Concordance between trifluoroacetic acid and hepatic protein trifluoroacetylation after disulfiram inhibition of halothane metabolism in rats.

Published

Journal Article

BACKGROUND: Cytochrome P4502E1(CYP2E1)-mediated oxidation of halothane to a reactive intermediate (trifluoroacyl chloride) that covalently binds to hepatic proteins forming trifluoroacetylated neoantigens is believed to be the initiating event in a complex immunologic cascade culminating in antibody formation and severe hepatic necrosis ('halothane hepatitis') in susceptible patients. Trifluoroacyl chloride may also hydrolyze to the stable metabolite trifluoroacetic acid (TFA). CYP2E1 inactivation by disulfiram or its primary metabolite, diethyldithiocarbamate, inhibits human halothane oxidation to TFA in vitro and in vivo. Nevertheless, disulfiram effects on hepatic protein trifluoroacetylation by halothane in vivo are unknown. This investigation tested the hypotheses that disulfiram prevents halothane-dependent protein trifluoroacetylation in vivo, and that TFA represents a biomarker for hepatic protein trifluoroacetylation. METHODS: Rats were pretreated with isoniazid (CYP2E1 induction), isoniazid followed by disulfiram (CYP2E1 inhibition), or nothing (controls), then anesthetized with halothane or nothing (controls). Plasma and urine TFA were quantified by ion HPLC; hepatic microsomal TFA-proteins were analyzed by Western blot. RESULTS: CYP2E1 induction increased both TFA and TFA-protein formation compared with uninduced halothane-treated rats. Disulfiram, even after CYP2E1 induction, nearly abolished both TFA and TFA-protein formation. Pretreatments similarly affected both TFA and TFA-protein formation across all groups. CONCLUSIONS: Disulfiram inhibition of CYP2E1-mediated halothane oxidation prevents hepatic protein trifluoroacetylation. Based on the concordance between TFA and TFA-protein formation, TFA appears to be a valid biomarker for TFA-protein formation. Disulfiram inhibition of human halothane oxidation in vivo, previously assessed by diminished TFA formation, probably also confers inhibition of hepatic TFA-protein formation.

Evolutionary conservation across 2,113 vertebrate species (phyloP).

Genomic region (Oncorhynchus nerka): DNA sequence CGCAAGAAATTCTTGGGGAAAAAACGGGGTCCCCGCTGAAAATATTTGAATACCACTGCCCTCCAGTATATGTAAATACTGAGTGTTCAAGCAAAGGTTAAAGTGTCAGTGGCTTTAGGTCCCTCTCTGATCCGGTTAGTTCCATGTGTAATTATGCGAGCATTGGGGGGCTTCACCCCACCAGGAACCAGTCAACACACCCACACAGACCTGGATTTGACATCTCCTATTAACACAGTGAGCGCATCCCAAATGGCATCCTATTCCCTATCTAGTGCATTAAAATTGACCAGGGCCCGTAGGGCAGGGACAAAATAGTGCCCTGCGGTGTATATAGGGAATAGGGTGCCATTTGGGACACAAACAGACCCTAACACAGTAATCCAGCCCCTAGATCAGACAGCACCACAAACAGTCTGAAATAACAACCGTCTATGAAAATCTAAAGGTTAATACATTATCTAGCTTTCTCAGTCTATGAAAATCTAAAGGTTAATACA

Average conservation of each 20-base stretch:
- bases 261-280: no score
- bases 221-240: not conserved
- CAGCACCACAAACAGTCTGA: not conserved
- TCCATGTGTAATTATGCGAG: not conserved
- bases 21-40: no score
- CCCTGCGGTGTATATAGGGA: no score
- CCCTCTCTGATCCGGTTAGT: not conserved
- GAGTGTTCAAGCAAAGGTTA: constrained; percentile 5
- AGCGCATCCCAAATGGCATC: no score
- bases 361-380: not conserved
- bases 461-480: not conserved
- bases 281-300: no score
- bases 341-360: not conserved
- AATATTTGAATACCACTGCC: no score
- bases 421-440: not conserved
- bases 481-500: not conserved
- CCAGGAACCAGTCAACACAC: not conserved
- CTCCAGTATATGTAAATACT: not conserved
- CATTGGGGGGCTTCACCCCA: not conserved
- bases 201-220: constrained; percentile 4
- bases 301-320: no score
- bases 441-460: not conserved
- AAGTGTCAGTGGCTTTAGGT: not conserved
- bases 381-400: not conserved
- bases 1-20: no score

Full Text

Duke Authors

Cited Authors

  • Spracklin, DK; Emery, ME; Thummel, KE; Kharasch, ED

Published Date

  • July 2003

Published In

Volume / Issue

  • 47 / 6

Start / End Page

  • 765 - 770

PubMed ID

  • 12803597

Pubmed Central ID

  • 12803597

International Standard Serial Number (ISSN)

  • 0001-5172

Digital Object Identifier (DOI)

  • 10.1034/j.1399-6576.2003.00126.x

Language

  • eng

Conference Location

  • England